COMMENTARY: The Case for a Higher Gasoline TaxFriday, February 22, 2013
NY Times   (Browse all news)
THE average price of gasoline in the United States, $3.78 on Thursday, has been steadily climbing for more than a month and is approaching the three previous post-recession peaks, in May 2011 and in April and September of last year.
But if our goal is to get Americans to drive less and use more fuel-efficient vehicles, and to reduce air pollution and the emission of greenhouse gases, gas prices need to be even higher. The current federal gasoline tax, 18.4 cents a gallon, has been essentially stable since 1993; in inflation-adjusted terms, it’s fallen by 40 percent since then.
Politicians of both parties understandably fear that raising the gas tax would enrage voters. It certainly wouldn’t make lives easier for struggling families. But the gasoline tax is a tool of energy and transportation policy, not social policy, like the minimum wage.
Instead of penalizing gasoline use, however, the Obama administration chose a familiar and politically easier path: raising fuel-efficiency standards for cars and light trucks. The White House said last year that the gas savings would be comparable to lowering the price of gasoline by $1 a gallon by 2025. But it will have no effect on the 230 million passenger vehicles now on the road.
Greater efficiency packs less of a psychological punch because consumers pay more only when they buy a new car. In contrast, motorists are reminded regularly of the price at the pump. But the new fuel-efficiency standards are far less efficient than raising gasoline prices.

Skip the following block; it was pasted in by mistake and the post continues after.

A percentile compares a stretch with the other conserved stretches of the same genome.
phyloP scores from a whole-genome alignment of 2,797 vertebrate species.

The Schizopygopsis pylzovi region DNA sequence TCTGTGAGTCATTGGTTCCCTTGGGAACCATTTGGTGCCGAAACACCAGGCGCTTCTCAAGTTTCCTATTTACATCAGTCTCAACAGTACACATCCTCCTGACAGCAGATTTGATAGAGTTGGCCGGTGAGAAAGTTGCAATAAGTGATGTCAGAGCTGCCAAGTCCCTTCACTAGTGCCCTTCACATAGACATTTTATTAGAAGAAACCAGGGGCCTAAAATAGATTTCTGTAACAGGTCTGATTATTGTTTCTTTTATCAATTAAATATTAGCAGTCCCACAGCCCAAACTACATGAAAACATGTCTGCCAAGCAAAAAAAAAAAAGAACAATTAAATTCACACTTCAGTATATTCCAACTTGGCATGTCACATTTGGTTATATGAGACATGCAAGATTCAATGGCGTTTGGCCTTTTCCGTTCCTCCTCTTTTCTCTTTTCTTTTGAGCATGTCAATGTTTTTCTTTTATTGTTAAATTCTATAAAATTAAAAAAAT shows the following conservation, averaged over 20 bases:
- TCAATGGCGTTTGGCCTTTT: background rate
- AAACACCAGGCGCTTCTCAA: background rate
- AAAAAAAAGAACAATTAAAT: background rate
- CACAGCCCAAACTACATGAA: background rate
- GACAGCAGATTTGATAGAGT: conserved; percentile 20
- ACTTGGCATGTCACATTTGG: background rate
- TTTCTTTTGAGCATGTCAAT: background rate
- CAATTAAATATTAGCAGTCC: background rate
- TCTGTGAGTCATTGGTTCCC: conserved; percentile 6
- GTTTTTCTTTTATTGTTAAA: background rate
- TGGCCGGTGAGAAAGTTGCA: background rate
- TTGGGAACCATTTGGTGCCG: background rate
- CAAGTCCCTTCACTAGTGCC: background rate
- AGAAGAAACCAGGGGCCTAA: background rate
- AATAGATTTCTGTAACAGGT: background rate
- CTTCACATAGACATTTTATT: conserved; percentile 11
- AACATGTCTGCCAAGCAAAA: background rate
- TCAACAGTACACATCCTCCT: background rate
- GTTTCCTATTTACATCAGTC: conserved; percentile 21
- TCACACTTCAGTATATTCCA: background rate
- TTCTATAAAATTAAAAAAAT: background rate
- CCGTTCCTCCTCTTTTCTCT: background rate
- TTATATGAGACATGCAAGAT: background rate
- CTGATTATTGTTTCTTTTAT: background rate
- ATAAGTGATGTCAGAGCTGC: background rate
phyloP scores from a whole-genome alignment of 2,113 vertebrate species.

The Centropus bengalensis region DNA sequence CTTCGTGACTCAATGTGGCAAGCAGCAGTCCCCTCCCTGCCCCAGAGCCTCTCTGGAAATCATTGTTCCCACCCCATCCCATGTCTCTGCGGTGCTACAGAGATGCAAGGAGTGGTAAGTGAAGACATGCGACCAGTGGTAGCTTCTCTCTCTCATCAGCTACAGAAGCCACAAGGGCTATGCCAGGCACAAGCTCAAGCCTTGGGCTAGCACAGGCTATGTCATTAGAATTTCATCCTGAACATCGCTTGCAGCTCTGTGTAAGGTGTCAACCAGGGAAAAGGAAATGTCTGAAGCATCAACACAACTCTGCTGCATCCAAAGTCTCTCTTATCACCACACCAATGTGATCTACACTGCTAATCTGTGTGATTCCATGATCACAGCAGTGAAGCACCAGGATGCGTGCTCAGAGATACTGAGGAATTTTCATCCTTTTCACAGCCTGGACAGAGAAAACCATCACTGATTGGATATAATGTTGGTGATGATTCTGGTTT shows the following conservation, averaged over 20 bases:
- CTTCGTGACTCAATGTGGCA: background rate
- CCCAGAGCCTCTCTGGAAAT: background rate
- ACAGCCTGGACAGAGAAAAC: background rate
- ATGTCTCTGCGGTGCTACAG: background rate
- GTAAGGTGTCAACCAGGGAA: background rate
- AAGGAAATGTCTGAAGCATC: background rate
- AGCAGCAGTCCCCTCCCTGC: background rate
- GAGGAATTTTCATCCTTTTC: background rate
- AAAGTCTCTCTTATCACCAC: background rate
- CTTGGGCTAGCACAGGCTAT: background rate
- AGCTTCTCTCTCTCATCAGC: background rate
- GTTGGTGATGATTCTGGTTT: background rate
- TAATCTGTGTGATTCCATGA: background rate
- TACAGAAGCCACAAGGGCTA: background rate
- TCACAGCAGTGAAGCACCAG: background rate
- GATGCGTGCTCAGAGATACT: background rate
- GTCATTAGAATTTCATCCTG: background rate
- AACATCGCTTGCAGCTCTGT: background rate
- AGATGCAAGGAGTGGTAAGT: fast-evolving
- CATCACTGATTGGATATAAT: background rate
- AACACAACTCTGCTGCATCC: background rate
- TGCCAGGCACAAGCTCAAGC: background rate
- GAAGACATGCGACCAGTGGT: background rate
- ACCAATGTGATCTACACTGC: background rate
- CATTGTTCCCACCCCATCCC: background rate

In a paper published online this week in the journal Energy Economics, I and other scientists at the Massachusetts Institute of Technology estimate that the new standards will cost the economy on the whole — for the same reduction in gas use — at least six times more than a federal gas tax of roughly 45 cents per dollar of gasoline. That is because a gas tax provides immediate, direct incentives for drivers to reduce gasoline use, while the efficiency standards must squeeze the reduction out of new vehicles only. The new standards also encourage more driving, not less.
Other industrialized democracies have accepted much higher gas taxes as a price for roads and bridges and now depend on the revenue. In fact, Germany’s gas tax is 18 times higher than the United States’ (and seven times more if the average state gas tax is included). The federal gasoline tax contributed about $25 billion in revenues in 2009.
Raising the tax has generally succeeded only when it was sold as a way to lower the deficit or improve infrastructure or both. A 1-cent federal gasoline tax was created in 1932, during the Depression. In 1983, President Ronald Reagan raised the tax to 9 cents from 4 cents, calling it a “user fee” to finance transportation improvements. The tax rose again, to 14.1 cents in 1990, and to 18.4 cents in 1993, as part of deficit-reduction deals under President George Bush and President Bill Clinton.
A higher gas tax would help fix crumbling highways while also generating money that could help offset the impact on low- and middle-income families. Increasing the tax, as part of a bipartisan budget deal, with a clear explanation to the public of its role in lowering oil imports and improving our air and highways, could be among the most important energy decisions we make.
Valerie J. Karplus is a research scientist in the Joint Program on the Science and Policy of Global Change at M.I.T.
Read more about the study here.
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